Let's Talk About Death

We are very happy to blog and Tweet about most aspects of our lives. So why, when we are sharing such intimate details, is talk of death still such a taboo subject? Take the example of Richard Madeley and Judy Finnigan. Last week they were splashed all over the newspapers with the news that they have an assisted death pact. OK, I know it was Dying Awareness Week but we have lapped up all manner of stories about them in the past without much social comment. Is the nation really that horrified by the thought that Richard and Judy have discussed their end of life plans?

The reality is that we have all experienced a family member being taken from us and death will come to us all. Yet, did you know that only 20% of people in their thirties have made a will. Even more surprising is that 40% of those aged over 55 have simply not got around to planning who gets what when they die.

So millions of people who own assets worth considerable sums, and who have families they love and care for have just failed to make a will. Is it fear, finance or procrastination that drives this behaviour? In fairness, it is probably a combination of all three. However, summarised as briefly as possible are the reasons why you should put it off no longer and take action now:

  • If you do not have a Will, it won’t “all be taken by the government” as is sometimes assumed (or even reported). There are specific rules (the Intestacy Rules) which say who gets what from your estate.
  • Generally a spouse or a registered civil partner is first in line to receive assets but they will not necessarily receive everything. It depends on the size of the estate. Next in the queue are children, grandchildren, siblings and their children. The list of family tree members goes on; the division can be complex and can involve trusts. It is really not how anyone would choose to divide up their estate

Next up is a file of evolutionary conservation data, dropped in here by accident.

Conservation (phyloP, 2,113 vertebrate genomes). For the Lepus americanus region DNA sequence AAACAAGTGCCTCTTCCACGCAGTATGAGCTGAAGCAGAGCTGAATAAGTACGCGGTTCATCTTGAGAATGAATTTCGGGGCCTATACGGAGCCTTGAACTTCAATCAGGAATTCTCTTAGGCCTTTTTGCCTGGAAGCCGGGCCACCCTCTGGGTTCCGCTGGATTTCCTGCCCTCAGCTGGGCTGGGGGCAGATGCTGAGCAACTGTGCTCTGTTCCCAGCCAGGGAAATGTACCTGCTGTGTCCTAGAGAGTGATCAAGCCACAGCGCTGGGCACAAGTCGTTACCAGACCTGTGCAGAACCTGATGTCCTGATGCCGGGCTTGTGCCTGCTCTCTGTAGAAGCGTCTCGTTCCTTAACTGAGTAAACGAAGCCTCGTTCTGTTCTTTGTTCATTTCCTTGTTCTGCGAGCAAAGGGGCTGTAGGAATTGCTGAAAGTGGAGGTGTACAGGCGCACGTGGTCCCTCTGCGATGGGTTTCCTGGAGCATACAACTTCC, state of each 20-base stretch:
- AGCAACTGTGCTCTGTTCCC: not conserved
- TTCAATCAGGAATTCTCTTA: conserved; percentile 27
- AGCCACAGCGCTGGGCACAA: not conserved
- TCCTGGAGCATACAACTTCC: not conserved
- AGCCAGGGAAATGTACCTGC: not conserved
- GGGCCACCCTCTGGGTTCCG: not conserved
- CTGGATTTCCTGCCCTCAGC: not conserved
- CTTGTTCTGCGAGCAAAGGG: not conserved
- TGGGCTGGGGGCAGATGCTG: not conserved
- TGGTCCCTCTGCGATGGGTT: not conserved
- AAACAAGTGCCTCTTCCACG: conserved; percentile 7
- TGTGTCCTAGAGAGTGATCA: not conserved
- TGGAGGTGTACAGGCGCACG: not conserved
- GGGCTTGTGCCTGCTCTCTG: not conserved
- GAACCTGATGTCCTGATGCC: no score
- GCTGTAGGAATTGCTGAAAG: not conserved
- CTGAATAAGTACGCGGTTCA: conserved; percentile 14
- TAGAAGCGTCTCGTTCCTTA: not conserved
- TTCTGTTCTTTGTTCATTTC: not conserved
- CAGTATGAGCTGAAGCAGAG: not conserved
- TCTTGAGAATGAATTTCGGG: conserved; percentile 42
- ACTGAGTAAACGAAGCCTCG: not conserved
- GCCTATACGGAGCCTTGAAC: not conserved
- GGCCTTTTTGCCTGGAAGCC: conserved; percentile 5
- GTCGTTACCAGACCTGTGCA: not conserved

• The Intestacy Rules make no provision at all for unmarried cohabitees
  • In very extreme circumstances, if you genuinely have no relatives everything would pass to the Crown or the Duchies of Lancaster and Cornwall.
  • Parents who both die without Wills generally have no control over who are appointed as guardians of their young children.

So the best way to save your loved ones extra grief and give them full control is to make a will. There are many types of wills available and to find out the best option to suit your individual needs and to give you and loved ones peace of mind you really should consult a professional. The cost depends upon how complex your estate and wishes. As with nearly all aspects of life, you have a choice:

  • Instruct a solicitor - usually perceived as more expensive than other options but not always so either in the short term or long term. Generally highly qualified; always highly regulated and insured.
  • A will writing service – often (but not always) cheaper than solicitors. Sometimes (but not always) qualified, regulated or insured.
  • DIY – no cost but you take on all the risk
  • Leave no Will – can you take the risk?

If you are thinking of writing your own Will, just bear in mind this little titbit. If it bears staple marks, has a paperclip attached or even the indentation from a paperclip it could be invalidated. Why? You may not be able to prove that there is no additional document misplaced somewhere.

The bottom line? Always consult an expert and you pay for what you get.

For more information or to discuss your Estate Planning needs please contact me or the Private Client Team on 01743 280280.